By Jim Bishop.
In previous articles I've reminisced about our 1960's home landscape in Plantation, Florida. This month I'll discuss some of the native landscape of South Florida.
The biggest publicly accessible landscape in Florida is also the largest subtropical wilderness in the US: Everglades National Park. At 2400 square miles it still only protects about 1/5 of the original Everglades. The Everglades are a natural freshwater drainage system flowing south form Lake Okeechobee to the Gulf of Mexico and covering much of south Florida. The most dominant plant, which also gave the Everglades its pseudonym “River of Grass”, is sawgrass, Cladium jamaicense. Though technically sedge, sawgrass grows to 3 feet tall in slow moving or standing fresh water. Sedges have edges, grasses have stems; and the edges of sawgrass are armed with very fine saw teeth that will easily cut you.
Most people think of south Florida as endless white sand beaches. However, the metropolitan areas of Miami and Ft. Lauderdale also are adjacent to the Everglades just to the east. Many of the plants and animals associated with the Everglades were also found in undeveloped areas near our neighborhood. There were palmettos, pines, and peat fields nearby. In an extended drought one summer, the peat caught fire and burned for days. Alligators and catfish lived in the nearby canal and there were many snakes, lizards, frogs, burrowing owls and other birds just a few blocks from our house.
On cub scouts trips and on weekends, we’d visit nearby Seminole villages and alligator wrestling venues, and took fishing trips into the mangrove swamps.
In the early 60’s a TV show called "The Everglades" gave the impression of the Everglades as an exotic and dangerous place. The show featured airboats chasing criminals and the theme song popularized the phrase and song, “Movin', ever movin' through the Everglades". My brothers and I begged our parents to let us go on an airboat ride. An airboat is a flat-bottomed boat with an airplane propeller mounted on the back. While the airplane engine allows the boat to travel quickly in very shallow water and helps ease the oppressive humidity, in reality it wasn't nearly as much fun as we imagined. The propeller and engine are so loud and pull so much air that we could not get beyond the fear of being sucked into the blades. Add to that the bug-laden air, the constant spray of muddy, murky water, and being just inches above a swamp filled with sawgrass and reptiles and it was just too much for a nine year old cubcub scout to truly appreciate the experience. Today due to the environmental damage to plants and animals, airboats are banned in much of the Everglades, though there are still commercial trips just outside the park.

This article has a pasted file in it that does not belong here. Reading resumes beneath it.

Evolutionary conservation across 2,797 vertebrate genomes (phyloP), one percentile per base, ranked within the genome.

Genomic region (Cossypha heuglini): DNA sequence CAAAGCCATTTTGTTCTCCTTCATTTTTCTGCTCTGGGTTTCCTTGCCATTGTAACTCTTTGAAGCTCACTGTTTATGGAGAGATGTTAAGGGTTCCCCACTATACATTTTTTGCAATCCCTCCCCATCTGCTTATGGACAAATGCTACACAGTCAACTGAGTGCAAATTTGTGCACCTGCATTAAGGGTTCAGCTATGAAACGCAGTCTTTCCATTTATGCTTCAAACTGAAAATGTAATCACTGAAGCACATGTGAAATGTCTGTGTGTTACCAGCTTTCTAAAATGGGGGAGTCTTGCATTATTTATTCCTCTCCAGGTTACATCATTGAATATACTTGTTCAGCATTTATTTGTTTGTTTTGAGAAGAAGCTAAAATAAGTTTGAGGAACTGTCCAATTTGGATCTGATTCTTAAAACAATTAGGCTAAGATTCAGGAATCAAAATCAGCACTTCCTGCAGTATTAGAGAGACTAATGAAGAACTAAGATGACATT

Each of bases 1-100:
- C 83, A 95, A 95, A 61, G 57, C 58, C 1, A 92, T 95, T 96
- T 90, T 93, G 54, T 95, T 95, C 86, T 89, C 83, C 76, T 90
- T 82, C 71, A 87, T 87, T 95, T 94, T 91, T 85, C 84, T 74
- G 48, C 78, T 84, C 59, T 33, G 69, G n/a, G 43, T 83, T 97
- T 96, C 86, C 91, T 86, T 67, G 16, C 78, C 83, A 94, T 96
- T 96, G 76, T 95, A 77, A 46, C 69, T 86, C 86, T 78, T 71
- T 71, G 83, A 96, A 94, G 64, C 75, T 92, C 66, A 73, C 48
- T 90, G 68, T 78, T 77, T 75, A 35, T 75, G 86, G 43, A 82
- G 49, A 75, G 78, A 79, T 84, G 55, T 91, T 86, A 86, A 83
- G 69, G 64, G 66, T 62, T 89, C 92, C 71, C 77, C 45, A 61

One year we took a longer trip inside the Everglades National Park and stayed at the Flamingo Lodge. (The Flamingo Lodge was damaged beyond repair in 2005 by hurricanes Katrina and Wilma and no longer exists.) This introduced us to the much more subtle and natural side of the everglades and provided a much deeper appreciation of swamp ecology. We saw raccoons, alligators, large snakes and bird estuaries in the mangroves. On a ranger-led tour, we learned about the anhinga bird that fishes in the water but lacks waterproof feathers. It climbs into the trees and outstretches its wings to dry in the sun.
On elevated walkways we visited tropical hardwood “hammocks”. Hammocks are tree islands and the only dry land in the park and home to many unique plants and animals. There are 1000s of them rising out of the swamp with live oaks (Quercus virginiana), saw palmetto (Serenoa repens), short-leaf fig (Ficus citrifolia) , wild-tamarind, West Indian mahogany (Swietenia mahagoni), and many other tree species. The mid-story plants form an impenetrable understory perfect for sheltering larger animals. Trees are draped with Spanish-moss (Tillandsia usneoides) and other epiphytes. These hammocks are small ecosystems teeming with life and an amazing amount of diversity.
For the last 100 years the Everglades have been under severe stress due to invasive plant and animal species and encroachment by adjacent communities and their need for fresh water. As California gardeners we would recognize many of the invasive plants species; Melaleuca quinquenervia, Schinus terebinthifolius (Brazillian Pepper), Chhornia crassipes (water hyacinth), Pistia stratiotes (water lettuce), Cupaniopsis anacardioides (Carrotwood). Our short visit left me with a better understanding and appreciation of natural ecologies and how important they are to preserve and protect.
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Jim Bishop has been a member of SDHS since the first meeting in 1994 and became SDHS president in 2011.